The Gathering’s popularity is seen from the visitor statistics of the Minneriya park. Foreign visitor arrivals to the park up to June this year showed a 43% increase from last year, with park entrance revenue going up to Rs.3.1M from Rs.2.1M for the same period last year ( Department of Wild Life Conservation figures). The temporary closure of Yala and Uda Walawe for a short period may have had an effect, but there is no doubt that ‘The Gathering’ is now fast gathering momentum!

However, the downside is that the Minneriya Park administration is not geared to manage this large influx of visitors. On weekends, it is a common sight to see 25-30 jeeps entering the park, many without trackers due to the shortage of staff. The open plains of the Minneriya Wev Pitiya have no clear demarcated routes, and jeep drivers, greedy for tips from the foreign visitors, often drive all over the grasslands to get a better and closer view of the elephants. This disrupts the elephants’ feeding, as well as their movements towards the water, also damaging the rich grasslands.

The Tourist Hotels Association of Sri Lanka (THASL) along with many of the leading hotels in the area is planning a training session for trackers, as well as the jeep drivers to educate them of the importance of protecting the wildlife and not disturbig it. It is important that they understand that we humans are the trespassers, who are invading the elephants’ territory.

Concerted and urgent effort is therefore necessary - otherwise the disruption and stress caused to the elephants would soon result in them seeking greener pastures and we would have killed the ‘goose that lays the golden egg’ - and The Gathering will be no more.

GATHER, ONE & ALL - WANDERLUST - Writer Lizzie Matthews discovers Minneriya Elephant Gathering.

To be guaranteed a viewing of Sri Lanka 's wild elephant population I needed to head north, to Minneriya National Park , venue for the second event in my social diary. This was to be a bit special - a natural assembly of up to 300 elephants that congregate around the shores of Minneriya Tank in the dry season to bathe, drink and feast on the emerald grass around its edge. Known simply as The Gathering, this is the largest congregation of wild Asian elephants in the world -yet hardly anyone knows about it.

The sun's heat was waning as we headed out into the park, the dry, crunchy undergrowth and deep-red earth a sharp contrast to the lush greens of the Knuckles. Nadeera, a softly spoken naturalist, sat next to me in the jeep as we bumped along. "There's no point getting here earlier,"he explained. "It's only in the cool of the evening that the elephants come out from the shade of the jungle."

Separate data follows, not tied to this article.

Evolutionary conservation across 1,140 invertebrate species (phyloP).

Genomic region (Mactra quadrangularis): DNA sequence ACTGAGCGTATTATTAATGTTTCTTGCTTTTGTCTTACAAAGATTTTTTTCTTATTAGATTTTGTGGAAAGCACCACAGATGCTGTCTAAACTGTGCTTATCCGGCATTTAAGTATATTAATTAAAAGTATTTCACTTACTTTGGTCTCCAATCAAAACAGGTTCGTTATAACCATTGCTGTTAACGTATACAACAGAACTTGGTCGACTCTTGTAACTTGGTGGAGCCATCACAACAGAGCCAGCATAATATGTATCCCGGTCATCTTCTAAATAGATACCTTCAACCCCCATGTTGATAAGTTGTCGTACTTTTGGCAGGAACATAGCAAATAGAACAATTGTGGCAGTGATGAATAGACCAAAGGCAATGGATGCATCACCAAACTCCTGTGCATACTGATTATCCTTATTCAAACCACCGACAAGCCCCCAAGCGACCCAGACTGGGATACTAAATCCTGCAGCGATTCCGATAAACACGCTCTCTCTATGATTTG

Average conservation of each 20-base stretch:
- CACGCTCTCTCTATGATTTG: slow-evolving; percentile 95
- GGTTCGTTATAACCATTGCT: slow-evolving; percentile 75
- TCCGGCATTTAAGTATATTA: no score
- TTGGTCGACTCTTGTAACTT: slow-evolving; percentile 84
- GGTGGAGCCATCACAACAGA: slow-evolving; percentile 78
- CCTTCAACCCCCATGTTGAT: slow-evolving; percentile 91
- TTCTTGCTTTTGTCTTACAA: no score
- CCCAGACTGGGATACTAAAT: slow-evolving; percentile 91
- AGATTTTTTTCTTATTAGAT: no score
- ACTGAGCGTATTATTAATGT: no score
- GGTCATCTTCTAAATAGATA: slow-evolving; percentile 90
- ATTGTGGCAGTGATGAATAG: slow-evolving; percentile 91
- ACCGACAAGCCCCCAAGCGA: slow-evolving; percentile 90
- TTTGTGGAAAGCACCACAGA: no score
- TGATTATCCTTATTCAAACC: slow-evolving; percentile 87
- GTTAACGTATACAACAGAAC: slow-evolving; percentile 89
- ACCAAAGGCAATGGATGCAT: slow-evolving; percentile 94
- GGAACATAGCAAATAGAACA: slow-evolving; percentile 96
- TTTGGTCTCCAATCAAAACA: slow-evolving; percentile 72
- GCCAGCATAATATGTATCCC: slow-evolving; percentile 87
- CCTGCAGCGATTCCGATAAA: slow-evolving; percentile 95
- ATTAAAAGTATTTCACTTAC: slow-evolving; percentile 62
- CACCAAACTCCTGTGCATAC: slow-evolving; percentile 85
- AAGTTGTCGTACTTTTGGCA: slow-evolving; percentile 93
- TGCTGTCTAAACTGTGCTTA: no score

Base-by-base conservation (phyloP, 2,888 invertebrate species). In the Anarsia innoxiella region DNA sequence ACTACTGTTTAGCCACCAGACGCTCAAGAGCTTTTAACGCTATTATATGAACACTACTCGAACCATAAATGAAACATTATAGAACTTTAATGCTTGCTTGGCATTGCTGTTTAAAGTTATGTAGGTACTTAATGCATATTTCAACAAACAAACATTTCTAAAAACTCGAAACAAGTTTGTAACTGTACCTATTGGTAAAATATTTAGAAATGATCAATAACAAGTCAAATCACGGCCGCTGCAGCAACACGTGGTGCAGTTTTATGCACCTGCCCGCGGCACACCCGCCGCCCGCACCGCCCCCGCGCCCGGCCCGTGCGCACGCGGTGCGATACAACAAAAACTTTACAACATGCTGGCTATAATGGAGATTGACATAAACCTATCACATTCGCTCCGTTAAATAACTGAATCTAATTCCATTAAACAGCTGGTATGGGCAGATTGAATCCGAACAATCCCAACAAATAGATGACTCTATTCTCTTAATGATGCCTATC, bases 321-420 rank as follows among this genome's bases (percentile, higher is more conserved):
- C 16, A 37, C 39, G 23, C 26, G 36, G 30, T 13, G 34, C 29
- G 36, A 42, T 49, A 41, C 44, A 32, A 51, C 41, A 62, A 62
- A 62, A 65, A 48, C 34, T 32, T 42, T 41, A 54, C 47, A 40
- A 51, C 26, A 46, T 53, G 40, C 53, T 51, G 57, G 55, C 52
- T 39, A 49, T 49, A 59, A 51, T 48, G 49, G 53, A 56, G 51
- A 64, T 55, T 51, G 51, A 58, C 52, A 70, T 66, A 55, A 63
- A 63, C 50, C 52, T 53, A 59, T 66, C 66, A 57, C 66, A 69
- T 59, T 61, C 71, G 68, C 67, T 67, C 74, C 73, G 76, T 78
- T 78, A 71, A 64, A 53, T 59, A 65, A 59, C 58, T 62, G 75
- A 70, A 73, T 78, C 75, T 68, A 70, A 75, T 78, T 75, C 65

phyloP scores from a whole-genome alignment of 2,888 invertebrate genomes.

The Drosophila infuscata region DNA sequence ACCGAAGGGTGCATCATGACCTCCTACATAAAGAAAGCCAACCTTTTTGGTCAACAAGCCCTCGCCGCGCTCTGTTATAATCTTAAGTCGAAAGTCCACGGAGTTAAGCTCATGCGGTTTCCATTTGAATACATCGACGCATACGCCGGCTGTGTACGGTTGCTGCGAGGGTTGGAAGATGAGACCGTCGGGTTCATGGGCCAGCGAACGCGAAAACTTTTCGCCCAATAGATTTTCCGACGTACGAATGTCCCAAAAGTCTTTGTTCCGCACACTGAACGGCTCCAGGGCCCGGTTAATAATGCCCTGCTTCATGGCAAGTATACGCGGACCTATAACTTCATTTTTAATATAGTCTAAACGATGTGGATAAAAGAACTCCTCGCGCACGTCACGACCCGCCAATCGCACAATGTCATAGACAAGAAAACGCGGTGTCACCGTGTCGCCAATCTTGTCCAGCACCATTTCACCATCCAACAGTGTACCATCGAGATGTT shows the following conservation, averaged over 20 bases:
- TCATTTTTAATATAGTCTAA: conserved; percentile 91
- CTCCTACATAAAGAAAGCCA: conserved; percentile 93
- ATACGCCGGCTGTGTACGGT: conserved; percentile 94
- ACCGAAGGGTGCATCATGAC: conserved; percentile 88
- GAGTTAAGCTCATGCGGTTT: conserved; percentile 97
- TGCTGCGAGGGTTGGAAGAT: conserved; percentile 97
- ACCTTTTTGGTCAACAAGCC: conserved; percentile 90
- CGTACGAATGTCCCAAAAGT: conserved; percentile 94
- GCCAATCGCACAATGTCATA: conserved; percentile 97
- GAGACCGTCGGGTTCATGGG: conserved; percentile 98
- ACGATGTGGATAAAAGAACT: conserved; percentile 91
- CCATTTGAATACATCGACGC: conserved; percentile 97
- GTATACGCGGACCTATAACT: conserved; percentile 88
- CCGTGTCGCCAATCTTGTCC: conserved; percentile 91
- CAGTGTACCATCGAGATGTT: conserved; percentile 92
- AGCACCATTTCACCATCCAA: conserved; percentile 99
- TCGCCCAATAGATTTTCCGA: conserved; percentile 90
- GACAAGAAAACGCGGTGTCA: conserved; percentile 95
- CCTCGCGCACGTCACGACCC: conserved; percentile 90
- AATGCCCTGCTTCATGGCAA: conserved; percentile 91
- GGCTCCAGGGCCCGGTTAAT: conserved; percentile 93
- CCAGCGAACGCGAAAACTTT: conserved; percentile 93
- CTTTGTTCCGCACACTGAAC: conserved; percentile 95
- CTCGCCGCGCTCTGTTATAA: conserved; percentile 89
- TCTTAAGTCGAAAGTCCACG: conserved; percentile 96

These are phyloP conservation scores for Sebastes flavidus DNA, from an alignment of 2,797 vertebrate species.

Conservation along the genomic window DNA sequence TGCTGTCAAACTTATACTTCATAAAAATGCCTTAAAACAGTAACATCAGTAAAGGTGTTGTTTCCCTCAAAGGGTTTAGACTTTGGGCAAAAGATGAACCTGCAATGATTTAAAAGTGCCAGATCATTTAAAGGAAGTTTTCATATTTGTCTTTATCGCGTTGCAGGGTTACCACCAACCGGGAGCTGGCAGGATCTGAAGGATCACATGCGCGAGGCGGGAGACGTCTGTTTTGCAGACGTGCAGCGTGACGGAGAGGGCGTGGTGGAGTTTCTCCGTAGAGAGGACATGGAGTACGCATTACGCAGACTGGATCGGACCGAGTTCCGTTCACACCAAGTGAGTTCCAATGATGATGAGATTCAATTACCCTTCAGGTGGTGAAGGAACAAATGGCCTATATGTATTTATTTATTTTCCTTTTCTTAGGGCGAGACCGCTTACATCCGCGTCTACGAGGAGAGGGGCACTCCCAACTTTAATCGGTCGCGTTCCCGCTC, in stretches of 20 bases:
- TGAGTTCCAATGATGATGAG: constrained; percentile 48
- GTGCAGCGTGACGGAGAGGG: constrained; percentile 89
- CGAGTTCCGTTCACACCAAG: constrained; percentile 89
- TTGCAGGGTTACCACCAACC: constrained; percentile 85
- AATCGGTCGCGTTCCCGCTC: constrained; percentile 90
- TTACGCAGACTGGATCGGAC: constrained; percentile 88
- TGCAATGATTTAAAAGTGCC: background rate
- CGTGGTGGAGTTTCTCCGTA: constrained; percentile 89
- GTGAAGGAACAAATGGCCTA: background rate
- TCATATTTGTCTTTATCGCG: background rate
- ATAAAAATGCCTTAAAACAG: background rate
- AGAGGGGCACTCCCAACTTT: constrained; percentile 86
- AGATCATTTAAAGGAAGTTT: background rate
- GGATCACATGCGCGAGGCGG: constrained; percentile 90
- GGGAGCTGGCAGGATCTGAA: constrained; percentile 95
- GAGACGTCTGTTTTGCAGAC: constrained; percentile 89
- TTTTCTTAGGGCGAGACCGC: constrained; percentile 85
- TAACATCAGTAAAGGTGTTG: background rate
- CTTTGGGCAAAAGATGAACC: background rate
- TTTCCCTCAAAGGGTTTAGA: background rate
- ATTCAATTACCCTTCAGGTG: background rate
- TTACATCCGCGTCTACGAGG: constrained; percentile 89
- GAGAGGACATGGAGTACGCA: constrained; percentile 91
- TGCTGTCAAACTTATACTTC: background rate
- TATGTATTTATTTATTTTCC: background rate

As we chugged out of the forest, Minneriya Tank appeared before us, a shining mirror that glinted out into horizon so I couldn't tell where lake finished and golden plains began. A fish eagle rode the thermals above the water, scanning for food, while a small mongoose darted across the grass between the myriad mounds of... yes, there it was... elephant dung.

It peppered the plains like the world's worst molehill problem and there, in its midst, plodded its makers a solemn but beautiful band of grey walking slowly towards the lake like giant iron filings being drawn to a magnet. Splashes of white danced between their legs - opportunistic egrets trying to catch the cloud of insects being kicked up by the herd.

"Can you make out the different families?" asked Nadeera. We drove a bit closer and cut the engine. What had seemed like one giant group from a distance was actually made up of smaller family units, each with its own youngsters, mothers and dominating matriarch.

The more I watched, the more I noticed - playful teenagers bumping into the legs of their elders; stroppy eles lying down on the ground and refusing to budge; the tiny newborn, not more than a month-old, surrounded by its mother and aunts like a diminutive pop star and her huge bodyguards. Even through binoculars I could only catch glimpses of her, but in ' a rare moment of clarity, I watched as the other adults gave the mother and child some space and it started to suckle.

As the herd edged into the water, a lone bull emerged from the forest and wandered towards them. He looked edgy and skittish, hormones dribbling down its face.

"He's in must," said Nadeera as we reversed out of his way. One of the other jeeps wasn't so sensible and provoked a spirited charge that could have turned nasty. Instead, the bull veered off at the last second and flounced into the lake where he swam out to an island, trunk held aloft like a snorkel, to take the elephant equivalent of a cold shower.

Oblivious to the drama, the main herd sauntered on along the carpet of fresh grass shoots as the remaining shafts of sunlight cast their glow between the blue hills on the horizon. For all the glitz and drama of the Esala Perahera, this was how elephants were meant to be. It couldn't have been more beautiful - and not a fairy light or a golden tusk between them.